The portrayal of women being nags wasn't left in the kitchen. No at one point Scrooges housekeeper is featured flying on a broom and cackling like a witch. And this same poor woman was later subjected to Scrooge chasing her about his bedroom in his fit of happiness at having made Jesus his Lord and savior. He was trying to hug her against her protestations and lack of consent. We can see here the traces of the idea that women don't know what they want, they are irrational, and consent doesn't matter. And her consent matters even less because she is a miserable old nag who just needs a hug from Jesus Christs new poster boy.

     I think the truth is that most of those who end up purporting these beliefs have been learning them from a young age, soaking them up like a sponge. They genuinely don't see a problem with it or understand the larger issues of a patriarchal mindset. In fact it's so normal that a lot of it is unconscious. Adding in the spiritual component of Christianity can seem to lend some legitimacy to a patriarchal way of thinking, because it seems sanctioned by God. That is I believe one of the main arguments for traditional gender roles. And you know what, that's fine. If traditional gender roles make you happy, then all the power to you. However I would very firmly argue that the belittling mockery of women, and taking away their right to consent is not something a good, benevolent, loving God would ever sanctify.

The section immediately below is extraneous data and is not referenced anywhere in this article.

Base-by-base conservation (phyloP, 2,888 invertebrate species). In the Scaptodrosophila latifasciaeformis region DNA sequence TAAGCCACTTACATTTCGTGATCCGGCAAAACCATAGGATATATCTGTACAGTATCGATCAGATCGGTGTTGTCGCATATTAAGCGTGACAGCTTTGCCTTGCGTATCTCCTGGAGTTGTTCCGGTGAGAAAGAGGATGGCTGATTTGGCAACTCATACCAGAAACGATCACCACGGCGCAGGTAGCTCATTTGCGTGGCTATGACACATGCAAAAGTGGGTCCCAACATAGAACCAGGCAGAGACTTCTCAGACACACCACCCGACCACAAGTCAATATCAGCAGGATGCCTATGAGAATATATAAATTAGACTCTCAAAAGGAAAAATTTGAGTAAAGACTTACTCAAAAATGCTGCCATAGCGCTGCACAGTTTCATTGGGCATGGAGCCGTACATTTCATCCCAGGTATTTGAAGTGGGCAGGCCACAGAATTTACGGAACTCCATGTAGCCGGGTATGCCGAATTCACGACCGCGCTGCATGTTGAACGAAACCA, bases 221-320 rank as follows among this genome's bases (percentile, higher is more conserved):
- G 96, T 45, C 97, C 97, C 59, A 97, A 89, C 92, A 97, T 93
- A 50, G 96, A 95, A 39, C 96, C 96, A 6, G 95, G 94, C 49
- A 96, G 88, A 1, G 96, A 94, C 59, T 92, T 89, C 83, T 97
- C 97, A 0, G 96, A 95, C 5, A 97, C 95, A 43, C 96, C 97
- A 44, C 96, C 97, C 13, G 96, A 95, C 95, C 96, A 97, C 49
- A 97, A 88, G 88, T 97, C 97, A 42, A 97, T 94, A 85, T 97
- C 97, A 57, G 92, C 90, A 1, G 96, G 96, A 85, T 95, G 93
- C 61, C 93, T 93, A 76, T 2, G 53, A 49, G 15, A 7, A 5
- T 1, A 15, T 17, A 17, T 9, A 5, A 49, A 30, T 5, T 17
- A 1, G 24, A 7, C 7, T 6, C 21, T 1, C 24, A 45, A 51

I actually think Jesus held women in higher esteem than do many of today's Churches. I think of the woman at the well, and how Jesus sought her out. I have always thought that in the midst of chaos she represented quiet wisdom and an openness. I think he went to her to be grounded because she represented a pillar of strength, and not because she had a weakness that needed to be ministered to. I think he truly respected her. How can churches claim they respect women in the same manner when they choose to not be reflective of the ways they diminish and demean them? They can't. To truly say they respect women; they would have to become self reflective and change.

     Thus concludes my really saddening and anger inducing experience. And it becomes more so by the fact that I know this was not an isolated experience, or an isolated set of beliefs I encountered. The parts of Christian communities that feel a drive to minister and convert, along with holding patriarchal ideals has and will create many similar productions.